I would rationalize to myself that I was generously accommodating other people’s sensitivities. As my colleague points out, “husband” carries a lot of baggage especially when used by gay men like me.

Yet a clear small voice challenges – is that really all it is? Or do I carry the same baggage most in society still do? We’re just getting used to “partner” for heaven’s sake … can you gays please give us more time?

So when I was asked about my wife, I put down my fork, smiled and said, “husband.”

Surprisingly, the conversation didn’t turn awkward and I actually got to tell my dinner companions about my family just as they have been for the past hour. At the end of the evening the women hugged me and the men shook my hand. “This has been enlightening Erwin,” one man confessed.

“Husband” does carry some baggage but I believe that if it is used more often by married gay men, then the load would lessen.

You can follow me on Twitter @ErwindeLeon.

Saturday, October 02, 2010

Principles I can live by

An article about a rift among American humanists led me to the website of the newly formed Institute for Science and Human Values.

The group's mission statement easily resonates with me.
We are committed to scientific inquiry and the enhancement of human values. This combines both reason and compassion in realizing ethical wisdom. It focuses on the principles of personal integrity: individual freedom and responsibility. It includes a commitment to social justice, planetary ethics, and developing shared values for the human family.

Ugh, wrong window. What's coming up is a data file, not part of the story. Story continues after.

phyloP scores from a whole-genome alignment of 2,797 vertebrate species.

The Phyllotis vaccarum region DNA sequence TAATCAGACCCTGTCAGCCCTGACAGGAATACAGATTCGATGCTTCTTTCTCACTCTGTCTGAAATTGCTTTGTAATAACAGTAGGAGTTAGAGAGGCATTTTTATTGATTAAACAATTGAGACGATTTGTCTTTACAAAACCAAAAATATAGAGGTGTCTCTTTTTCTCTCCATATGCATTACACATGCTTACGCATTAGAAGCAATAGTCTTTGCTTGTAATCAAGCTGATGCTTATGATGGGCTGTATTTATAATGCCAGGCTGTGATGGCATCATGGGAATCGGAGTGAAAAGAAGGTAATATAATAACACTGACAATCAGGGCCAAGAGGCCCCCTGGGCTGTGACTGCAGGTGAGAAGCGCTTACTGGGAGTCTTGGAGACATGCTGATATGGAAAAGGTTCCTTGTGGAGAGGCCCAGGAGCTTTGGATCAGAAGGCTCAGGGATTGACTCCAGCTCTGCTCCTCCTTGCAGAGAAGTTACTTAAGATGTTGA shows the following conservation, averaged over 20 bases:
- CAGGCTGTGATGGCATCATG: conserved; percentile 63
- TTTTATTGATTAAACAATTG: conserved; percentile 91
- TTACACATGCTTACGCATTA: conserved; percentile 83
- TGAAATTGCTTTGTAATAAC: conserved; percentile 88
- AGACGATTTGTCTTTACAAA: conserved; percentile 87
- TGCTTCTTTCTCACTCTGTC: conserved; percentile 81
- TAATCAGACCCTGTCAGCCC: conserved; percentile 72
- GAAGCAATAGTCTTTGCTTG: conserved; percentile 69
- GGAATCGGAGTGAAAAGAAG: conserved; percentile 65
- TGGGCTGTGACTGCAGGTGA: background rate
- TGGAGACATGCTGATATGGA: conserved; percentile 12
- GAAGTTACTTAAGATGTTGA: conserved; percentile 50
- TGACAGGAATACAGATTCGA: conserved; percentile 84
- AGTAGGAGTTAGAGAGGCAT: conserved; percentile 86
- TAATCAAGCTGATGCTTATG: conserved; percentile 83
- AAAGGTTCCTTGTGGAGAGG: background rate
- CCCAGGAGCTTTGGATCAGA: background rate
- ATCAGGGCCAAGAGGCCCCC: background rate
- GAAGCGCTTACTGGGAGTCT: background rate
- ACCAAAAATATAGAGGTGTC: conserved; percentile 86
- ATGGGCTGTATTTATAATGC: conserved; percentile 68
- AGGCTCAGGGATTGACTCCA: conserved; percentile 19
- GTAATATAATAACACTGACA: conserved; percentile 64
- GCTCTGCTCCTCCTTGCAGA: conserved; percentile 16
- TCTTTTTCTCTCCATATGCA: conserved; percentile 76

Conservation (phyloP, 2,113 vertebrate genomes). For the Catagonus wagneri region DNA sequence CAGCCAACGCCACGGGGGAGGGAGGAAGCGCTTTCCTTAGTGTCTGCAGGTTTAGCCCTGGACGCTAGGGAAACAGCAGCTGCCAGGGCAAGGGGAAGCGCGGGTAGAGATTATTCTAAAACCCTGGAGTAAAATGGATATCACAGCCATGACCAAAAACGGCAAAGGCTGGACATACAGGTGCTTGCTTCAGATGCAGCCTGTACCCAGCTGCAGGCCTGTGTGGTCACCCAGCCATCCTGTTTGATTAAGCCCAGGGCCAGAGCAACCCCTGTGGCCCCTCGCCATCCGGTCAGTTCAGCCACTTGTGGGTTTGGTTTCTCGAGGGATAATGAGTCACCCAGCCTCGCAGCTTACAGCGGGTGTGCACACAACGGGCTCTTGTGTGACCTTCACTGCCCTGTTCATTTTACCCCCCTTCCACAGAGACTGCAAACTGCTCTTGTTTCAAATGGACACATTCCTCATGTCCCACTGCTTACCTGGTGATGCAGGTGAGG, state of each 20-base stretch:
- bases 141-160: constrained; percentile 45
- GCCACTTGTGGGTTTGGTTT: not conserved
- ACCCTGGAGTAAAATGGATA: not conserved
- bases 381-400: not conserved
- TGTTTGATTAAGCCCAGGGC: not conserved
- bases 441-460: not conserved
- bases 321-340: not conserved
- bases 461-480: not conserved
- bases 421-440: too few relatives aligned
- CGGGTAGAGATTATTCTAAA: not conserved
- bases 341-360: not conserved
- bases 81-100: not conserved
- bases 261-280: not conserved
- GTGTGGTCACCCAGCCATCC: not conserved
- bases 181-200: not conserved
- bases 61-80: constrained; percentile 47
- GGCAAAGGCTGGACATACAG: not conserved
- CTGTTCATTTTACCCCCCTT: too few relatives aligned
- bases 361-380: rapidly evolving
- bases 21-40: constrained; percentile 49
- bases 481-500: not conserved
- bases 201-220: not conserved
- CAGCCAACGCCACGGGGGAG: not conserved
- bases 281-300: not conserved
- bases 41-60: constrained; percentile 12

They argue that in a rapidly changing global community with conflicting religious, ideological and nationalist value systems, we need to discover values and principles, which can be shared by all people and which transcend dogmas and ideologies of the past.

I strongly agree with the institute's principles for personal integrity. These principles truly transcend religious belief systems and political ideologies which tend to divide us and at worse contribute to prejudice, oppression, inequity and injustice.
1. The equal dignity and value of each person.

2. The right of each person to pursue one's own rights consonant with the social good.

3. The right of privacy concerning a person’s own beliefs and values.

4. Each person should be treated as an end and not as a means.

5. Each person is responsible for her/his own life and career.

6. Society should provide wherever feasible the right to education and health care, safety and protection, and the satisfaction of the basic needs.

7. Each individual should have equal opportunity where feasible to fulfill her/his own unique talents and potentialities.

8. Cultivate reason, moral and aesthetic values, to raise her/his level of taste and appreciation, to expand her/his horizons for growth, to achieve creativity.

9. The right to live with a partner or partners of her/his choice in equality, in a family and to raise children

10. It is important that every effort be made to cultivate empathic and compassion attitude towards others, and altruistic concern.

11. Every person shall have the right to participate democratically in society.

12. To develop the common moral decencies and the excellences of the good life.

13. To be concerned with an enlightened self interest and also the common good.

14. Hopefully she/he will express good will toward others and develop an optimistic outlook in life in which happiness and exuberance will be realized.

15. All individuals live in a common habitat, the planet earth, hence every individual has a responsibility to be concerned with environmental integrity and to avoid the pollution of natural resources.
Perhaps if we tried to live by these principles, we'd all be in a better place.

You can follow me on Twitter @ErwindeLeon.